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Jonas Phillips: Orthodox Colonial Businessman

Jonas Phillips

Jonas Phillips

(All quotes are fromPortraits Etched in Stone: Early Jewish Settlers, 1682-1831”by David de Sola Pool, Columbia University Press, New York, 1952).

 

A number of Jews who came to America from Europe during the eighteenth century were businessmen, actively involved in American life, and religiously observant. Jonas Phillips is one such person.

“In the early part of the eighteenth century the Jews of Germany rarely bore family names. In 1735 a boy was born in Buseck, a village in Oberhessen, Rhenish Prussia, to whom his father gave the name Jonah. The father was generally known to his friends as Phaibush, a name which he may not have recognized as none other than that of the Greek god of the sun, Phoebus Apollo. This Phaibush had fair title to the name, since his official Hebrew name was Aaron Uri, and Uri, meaning ‘fiery,’ was translated into Judaeo-German as Phaibush. In the course of time this name Jonah son of Phaibush became Anglicized into Jonas Phillips. This was an apt transformation, since Phillip, which in Greek means lover of horses, is fittingly associated with Phoebus Apollo, driver of the chariot of the sun.

“Jonas Phillips was twenty-one years old when in November 1756 he arrived at Charles Town, S.C., on the Charming Nancy. He came, as did so many of the settlers in those days, as an indentured servant. In London, three months before the sailing of the ship, Moses Lindo had engaged Jonas Phillips in his service ‘to come with him to this Province.’ Moses Lindo subsequently declared that they ‘arrived together in the same vessel here, the said Jonas Phillips lived with him some months and that the said Jonas Phillips was in his employ and that he did behave and deport himself faithfully and honestly … the said Jonas is trustworthy even to Gold untold.’

“After Phillips had completed his term of service with Moses Lindo, he moved northward from Charleston, and we next find him settled in Albany. There he became a freeman of the city on August l 3, l 759. He was in business as ‘Retailer’ or ‘Merchant’ “opposite the Fort next door to Mrs. Moores.’ But he felt the difficulties of living away from a Jewish community, and while in Albany he maintained connections with the city of New York. For it was at this time, in 1760, that he appears as a master mason in the Trinity Lodge #4 F. & A.M.” Eventually he decided to leave Albany [and did so in 1761].”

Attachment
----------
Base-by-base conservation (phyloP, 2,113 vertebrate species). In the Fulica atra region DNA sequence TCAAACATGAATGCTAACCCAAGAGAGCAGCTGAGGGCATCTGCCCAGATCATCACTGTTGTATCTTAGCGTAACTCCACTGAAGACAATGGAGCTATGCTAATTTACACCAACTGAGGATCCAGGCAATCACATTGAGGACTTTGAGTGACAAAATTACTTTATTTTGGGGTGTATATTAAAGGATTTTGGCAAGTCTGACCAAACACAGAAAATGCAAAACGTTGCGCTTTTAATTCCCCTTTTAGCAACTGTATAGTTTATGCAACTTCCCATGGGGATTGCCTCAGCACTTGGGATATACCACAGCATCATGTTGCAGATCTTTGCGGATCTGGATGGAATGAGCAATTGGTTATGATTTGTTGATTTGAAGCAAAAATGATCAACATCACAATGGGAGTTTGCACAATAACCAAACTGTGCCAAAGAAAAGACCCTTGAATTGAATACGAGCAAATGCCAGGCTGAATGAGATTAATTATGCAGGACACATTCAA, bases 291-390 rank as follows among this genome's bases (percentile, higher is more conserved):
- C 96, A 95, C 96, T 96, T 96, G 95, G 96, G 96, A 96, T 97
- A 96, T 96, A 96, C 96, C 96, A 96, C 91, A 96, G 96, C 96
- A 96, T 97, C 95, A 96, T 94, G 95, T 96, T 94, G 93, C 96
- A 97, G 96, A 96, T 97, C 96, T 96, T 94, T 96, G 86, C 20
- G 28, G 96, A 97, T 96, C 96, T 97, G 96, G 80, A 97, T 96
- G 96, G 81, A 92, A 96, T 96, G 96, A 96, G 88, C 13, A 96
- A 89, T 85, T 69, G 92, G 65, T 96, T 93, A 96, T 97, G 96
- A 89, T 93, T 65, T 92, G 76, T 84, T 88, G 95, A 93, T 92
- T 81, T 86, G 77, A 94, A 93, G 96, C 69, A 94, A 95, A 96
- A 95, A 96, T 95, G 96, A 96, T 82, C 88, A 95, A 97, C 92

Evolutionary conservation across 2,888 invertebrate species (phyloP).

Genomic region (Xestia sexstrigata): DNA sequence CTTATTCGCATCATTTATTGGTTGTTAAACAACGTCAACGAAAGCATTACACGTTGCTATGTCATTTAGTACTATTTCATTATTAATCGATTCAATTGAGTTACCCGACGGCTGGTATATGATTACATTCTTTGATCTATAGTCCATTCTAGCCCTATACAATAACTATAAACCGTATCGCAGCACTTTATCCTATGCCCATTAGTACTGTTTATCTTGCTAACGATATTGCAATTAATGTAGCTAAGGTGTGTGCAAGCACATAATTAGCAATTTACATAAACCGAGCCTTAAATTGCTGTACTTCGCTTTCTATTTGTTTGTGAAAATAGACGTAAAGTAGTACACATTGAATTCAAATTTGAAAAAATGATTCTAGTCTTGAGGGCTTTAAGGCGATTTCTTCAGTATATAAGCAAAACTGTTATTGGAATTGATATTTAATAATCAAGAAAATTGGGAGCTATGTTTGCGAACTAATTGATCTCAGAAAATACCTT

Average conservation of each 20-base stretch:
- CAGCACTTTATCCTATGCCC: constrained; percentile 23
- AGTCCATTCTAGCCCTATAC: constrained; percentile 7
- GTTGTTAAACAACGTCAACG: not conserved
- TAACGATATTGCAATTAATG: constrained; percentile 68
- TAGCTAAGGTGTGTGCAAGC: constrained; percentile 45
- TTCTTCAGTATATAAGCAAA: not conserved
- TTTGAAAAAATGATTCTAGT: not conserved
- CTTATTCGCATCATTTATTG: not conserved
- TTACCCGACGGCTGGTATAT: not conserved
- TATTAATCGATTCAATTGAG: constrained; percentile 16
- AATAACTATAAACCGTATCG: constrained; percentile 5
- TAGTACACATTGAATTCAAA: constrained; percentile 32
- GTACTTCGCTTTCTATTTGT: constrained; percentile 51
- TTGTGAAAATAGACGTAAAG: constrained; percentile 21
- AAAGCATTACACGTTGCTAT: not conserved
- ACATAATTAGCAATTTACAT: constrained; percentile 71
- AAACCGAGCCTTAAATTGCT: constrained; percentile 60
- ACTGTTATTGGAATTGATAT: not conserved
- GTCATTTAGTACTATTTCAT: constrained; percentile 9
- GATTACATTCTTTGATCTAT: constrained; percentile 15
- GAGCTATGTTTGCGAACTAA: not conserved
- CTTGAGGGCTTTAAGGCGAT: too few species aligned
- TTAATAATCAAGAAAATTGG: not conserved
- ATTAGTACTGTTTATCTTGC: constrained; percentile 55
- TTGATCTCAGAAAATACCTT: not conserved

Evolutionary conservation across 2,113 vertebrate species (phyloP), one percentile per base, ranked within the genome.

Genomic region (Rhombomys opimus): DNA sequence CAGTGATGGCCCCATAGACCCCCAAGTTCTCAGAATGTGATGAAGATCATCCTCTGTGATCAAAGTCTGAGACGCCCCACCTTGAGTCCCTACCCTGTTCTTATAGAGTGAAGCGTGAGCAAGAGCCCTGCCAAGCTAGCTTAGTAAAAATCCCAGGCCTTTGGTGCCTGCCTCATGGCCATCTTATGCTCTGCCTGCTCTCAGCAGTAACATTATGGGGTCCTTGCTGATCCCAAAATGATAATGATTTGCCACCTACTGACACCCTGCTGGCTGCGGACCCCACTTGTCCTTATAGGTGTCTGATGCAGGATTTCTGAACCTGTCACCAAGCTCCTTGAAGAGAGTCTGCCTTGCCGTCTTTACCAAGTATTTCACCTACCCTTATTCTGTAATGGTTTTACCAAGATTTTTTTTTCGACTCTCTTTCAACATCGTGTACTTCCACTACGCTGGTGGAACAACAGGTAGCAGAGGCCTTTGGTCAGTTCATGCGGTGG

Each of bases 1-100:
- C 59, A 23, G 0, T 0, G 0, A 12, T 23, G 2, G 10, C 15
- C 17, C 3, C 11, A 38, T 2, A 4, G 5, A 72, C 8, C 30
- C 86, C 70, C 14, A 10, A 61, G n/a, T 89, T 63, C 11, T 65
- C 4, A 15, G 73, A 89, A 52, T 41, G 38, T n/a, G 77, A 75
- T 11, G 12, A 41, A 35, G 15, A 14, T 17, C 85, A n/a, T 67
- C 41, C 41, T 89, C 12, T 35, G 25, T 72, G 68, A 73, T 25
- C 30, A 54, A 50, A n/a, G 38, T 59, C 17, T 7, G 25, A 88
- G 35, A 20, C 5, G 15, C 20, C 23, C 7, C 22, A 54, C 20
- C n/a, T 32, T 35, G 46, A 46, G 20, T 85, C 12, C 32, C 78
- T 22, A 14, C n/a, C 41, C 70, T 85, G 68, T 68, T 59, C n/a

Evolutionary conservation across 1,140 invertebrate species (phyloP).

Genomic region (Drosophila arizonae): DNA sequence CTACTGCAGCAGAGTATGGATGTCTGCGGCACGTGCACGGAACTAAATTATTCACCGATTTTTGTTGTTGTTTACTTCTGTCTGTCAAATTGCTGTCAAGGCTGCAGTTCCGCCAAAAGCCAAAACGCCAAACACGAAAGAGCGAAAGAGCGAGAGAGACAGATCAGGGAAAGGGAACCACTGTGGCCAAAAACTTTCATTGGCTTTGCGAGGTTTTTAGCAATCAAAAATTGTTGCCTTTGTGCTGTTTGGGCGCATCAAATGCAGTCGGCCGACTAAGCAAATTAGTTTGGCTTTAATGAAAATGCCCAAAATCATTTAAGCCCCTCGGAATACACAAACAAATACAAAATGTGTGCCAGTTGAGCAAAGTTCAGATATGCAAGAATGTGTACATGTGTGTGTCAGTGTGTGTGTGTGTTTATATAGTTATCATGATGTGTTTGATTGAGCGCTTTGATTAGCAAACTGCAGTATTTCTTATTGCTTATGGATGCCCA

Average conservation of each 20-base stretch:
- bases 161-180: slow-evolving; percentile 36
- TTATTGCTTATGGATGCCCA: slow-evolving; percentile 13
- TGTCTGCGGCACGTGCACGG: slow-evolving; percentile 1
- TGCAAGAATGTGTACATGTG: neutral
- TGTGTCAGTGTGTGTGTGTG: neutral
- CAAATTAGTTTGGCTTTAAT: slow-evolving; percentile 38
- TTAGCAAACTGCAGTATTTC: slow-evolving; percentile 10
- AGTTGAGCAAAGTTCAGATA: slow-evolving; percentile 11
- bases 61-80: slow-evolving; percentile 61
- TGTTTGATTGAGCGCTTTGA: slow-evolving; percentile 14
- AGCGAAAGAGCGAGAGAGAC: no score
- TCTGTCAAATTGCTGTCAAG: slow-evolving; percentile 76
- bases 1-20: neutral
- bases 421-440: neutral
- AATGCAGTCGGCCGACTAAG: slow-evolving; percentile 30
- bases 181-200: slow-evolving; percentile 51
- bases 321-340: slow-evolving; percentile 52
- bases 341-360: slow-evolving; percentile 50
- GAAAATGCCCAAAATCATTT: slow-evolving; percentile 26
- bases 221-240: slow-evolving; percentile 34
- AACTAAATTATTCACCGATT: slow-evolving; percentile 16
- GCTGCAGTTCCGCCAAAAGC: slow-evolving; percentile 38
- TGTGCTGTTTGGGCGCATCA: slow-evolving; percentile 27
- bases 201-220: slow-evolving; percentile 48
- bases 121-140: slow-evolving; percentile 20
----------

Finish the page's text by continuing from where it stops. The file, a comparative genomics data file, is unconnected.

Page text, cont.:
“We may well believe that one of the main reasons for his leaving Albany was Rebecca[i], daughter of the late hazan of the New York community, David Mendes Machado, and his wife Zipporah Nunes Ribeiro[ii]. For a year later in Hickory Town, Plymouth Township, Montgomery County, Pennsylvania, on November 10, 1762, Jonah the son of Phaibush of Buseck, Charleston, and Albany, married this daughter of the families of Nunes Ribeiro and Mendes Machado. Between 1763 and 1786 she presented him with an annual addition to his family, bearing him in all 21 children in 23 years.

“While Jonas Phillips’ domestic business of founding a family grew steadily, his commercial affairs were not at first successful. England’s restrictive policy on Colonial trade made the conduct of business very difficult, and soon after his marriage his business went to pieces. On May 2, 1764, he obtained from the Supreme Court of the State of New York a warrant for his release as an insolvent debtor, he having assigned all his estate to Hayman Levy, John Alexander, and David Shaw for the benefit of his creditors. His honesty was unquestioned; had not Moses Lindo, his first American employer, testified that he was ‘trustworthy even to Gold untold’?

About the Author: Dr. Yitzchok Levine served as a professor in the Department of Mathematical Sciences at Stevens Institute of Technology, Hoboken, New Jersey before retiring in 2008. He now teaches as an adjunct at Stevens. Glimpses Into American Jewish History appears the first week of each month. Dr. Levine can be contacted at llevine@stevens.edu.


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